As unrest grows in response to the constantly worsening global socio-political climate, there has supposedly been a resurrection of the idea of protest via music. That’s right, the protest song is making a comeback. R.E.M. put out a free download to protest the war in Iraq. Fat Mike of NOFX put out not one, but two compilations of Rock Against Bush in a failed effort to combat the re-election of George W. Bush. Ministry put out an entire album dedicated to Bush, every song featuring the letter ‘W’ in some way. Green Day is in year two of a tremendous boom in popularity thanks largely to songs that take potshots at the current United States administration.
Of course, the cumulative effect is largely a resounding “who cares?” from the general populace.
The truth is that a relatively small pile of people are eating this up because dammit, it sounds rebellious, and dammit, they want to be rebels. Don’t wanna be an American Idiot? Fine, you and 5 million of your closest friends are officially enlightened. I’m sure all of you remembered to fucking vote.
Dead Kennedys, and particularly lead vocalist Jello Biafra, were the real deal back in ‘79. Biafra ran for Mayor of San Francisco, not because he thought he’d win, but to point out the corruption and hypocrisy that ran through the city’s local government. And he did this while fronting a slowly-gaining-steam punk band that was finding an audience by tapping into the undiscovered rage of the dissilusioned masses. Fresh Fruit for Rotting Vegetables is Dead Kennedys’ first album, now freshly remastered and released in a shiny new (color-correct for the first time) package, backed with a brand-new DVD that goes into the circumstances surrounding the formation of Dead Kennedys and the creation of the album. Particularly in this form, it is an essential release, one that accentuates just how far one band could take an unproven sound and unorthodox attitude, eventually coming up with a classic album that stuffs more vitriol into 33 minutes than most bands can muster in a career.
Now, even a remastered version of an old punk album is going to sound kind of crappy, and Fresh Fruit for Rotting Vegetables is no exception. On the DVD that accompanies this edition, guitarist East Bay Ray goes into the difficulties in mixing a typical punk album—the most obvious of which is the fact that so much of the sound is mid-range. Mid-range guitars, mid-range vocals, and mid-range snare drums all need a distinct part of the mix, and it’s difficult to separate the sound of the three. As such, the sound is a bit muddy, and I suspect that there’s only so much fixing that could have been done to snazz up the sound of master tapes from 1979 and 1980. Even so, a little bit more bass would have been nice; Klaus Flouride’s bass is an integral part of the Dead Kennedys’ sound, and he gets shafted a bit, pushed to the back of the mix.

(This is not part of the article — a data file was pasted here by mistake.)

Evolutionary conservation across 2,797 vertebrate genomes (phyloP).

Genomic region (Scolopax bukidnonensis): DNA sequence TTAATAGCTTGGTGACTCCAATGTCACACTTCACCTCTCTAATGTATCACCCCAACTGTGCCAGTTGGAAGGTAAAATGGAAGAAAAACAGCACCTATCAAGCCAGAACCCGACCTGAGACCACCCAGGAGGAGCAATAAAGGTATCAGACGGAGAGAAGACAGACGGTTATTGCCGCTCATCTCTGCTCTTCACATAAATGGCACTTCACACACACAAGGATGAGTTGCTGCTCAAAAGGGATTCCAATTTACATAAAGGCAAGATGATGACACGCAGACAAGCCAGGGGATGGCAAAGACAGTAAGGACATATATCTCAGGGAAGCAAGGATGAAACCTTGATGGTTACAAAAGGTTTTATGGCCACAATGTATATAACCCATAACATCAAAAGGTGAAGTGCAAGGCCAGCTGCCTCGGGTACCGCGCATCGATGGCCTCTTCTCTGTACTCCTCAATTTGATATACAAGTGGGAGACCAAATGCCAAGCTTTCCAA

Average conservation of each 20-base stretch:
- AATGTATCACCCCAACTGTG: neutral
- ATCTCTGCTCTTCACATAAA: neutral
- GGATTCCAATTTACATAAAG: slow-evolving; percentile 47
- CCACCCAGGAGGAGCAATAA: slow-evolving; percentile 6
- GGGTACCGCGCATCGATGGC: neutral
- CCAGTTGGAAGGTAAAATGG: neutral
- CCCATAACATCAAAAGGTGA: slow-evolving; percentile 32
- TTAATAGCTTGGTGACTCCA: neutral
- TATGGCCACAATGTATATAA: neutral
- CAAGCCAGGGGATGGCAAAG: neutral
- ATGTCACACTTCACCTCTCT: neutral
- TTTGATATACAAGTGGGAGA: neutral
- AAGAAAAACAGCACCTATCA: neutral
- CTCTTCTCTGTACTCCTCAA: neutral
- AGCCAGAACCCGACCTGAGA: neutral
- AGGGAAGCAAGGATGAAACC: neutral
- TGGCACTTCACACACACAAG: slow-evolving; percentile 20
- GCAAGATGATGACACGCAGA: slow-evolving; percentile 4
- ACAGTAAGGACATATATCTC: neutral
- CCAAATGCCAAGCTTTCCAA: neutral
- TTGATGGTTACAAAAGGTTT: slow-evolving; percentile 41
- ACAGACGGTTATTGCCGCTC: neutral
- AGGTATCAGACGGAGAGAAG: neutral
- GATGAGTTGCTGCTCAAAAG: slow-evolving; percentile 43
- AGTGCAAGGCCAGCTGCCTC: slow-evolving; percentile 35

Sound issues aside, Fresh Fruit for Rotting Vegetables is absolutely required listening for anyone who likes their music loud, hard, and fast—it is how to make powerful music without studio wizardry, music that will make you think as often as it sends you bouncing off the walls. They could record something as immediate to their personal experience as “Let’s Lynch the Landlord” (and make it fun!), and then raze rich kids with problems and the hostile culture of an entire country in one fell swoop in a song like “Holiday in Cambodia”. They open the album lampooning a conservative culture who would just as soon forget about the poor as campaign to them (“Kill the Poor”), and close it lampooning the actions that make the poor even poorer (their splendid cover of “Viva Las Vegas”).
And, of course, they do it while reminding us that, say, System of a Down wouldn’t exist without songs like “Drug Me”.
The DVD that comes with this edition of Fresh Fruit for Rotting Vegetables contains a decent little documentary called “Fresh Fruit for Rotting Eyeballs”, which doesn’t contain a whole lot of new information, but does work in six very, very early live Dead Kennedys performances, sure to titillate the hardcore fan and fascinate the Dead Kennedys newbie. The documentary material contains lots of interview footage featuring East Bay Ray (including how his name came to be) and Klaus Flouride—though the lack of new footage of Jello Biafra is unfortunate and nearly damning, as expected as the omission may be. The bad blood between Jello and the rest of the band is well-documented, and the other members’ positive words for him are pretty much all anyone could expect—reconciliation simply isn’t in the works for this band.
But then, such bull-headed attitudes are part of what allows Dead Kennedys to maintain the mystique that they continue to own. Dead Kennedys didn’t perform half-way, they didn’t record half-way, and they didn’t break up half-way, either—the embers of the split still smolder, occasionally sparking when the question of rights to the Dead Kennedys name becomes an issue. Regardless of which side you may be on, however, you owe it to yourself to see and hear this version of Fresh Fruit with Rotting Vegetables. It’s as close as the band has ever come to realizing the vision for the album that they held in 1980, but never quite got right. Whether this version is “right” is up for debate—what’s not up for debate is that it’s the best one so far.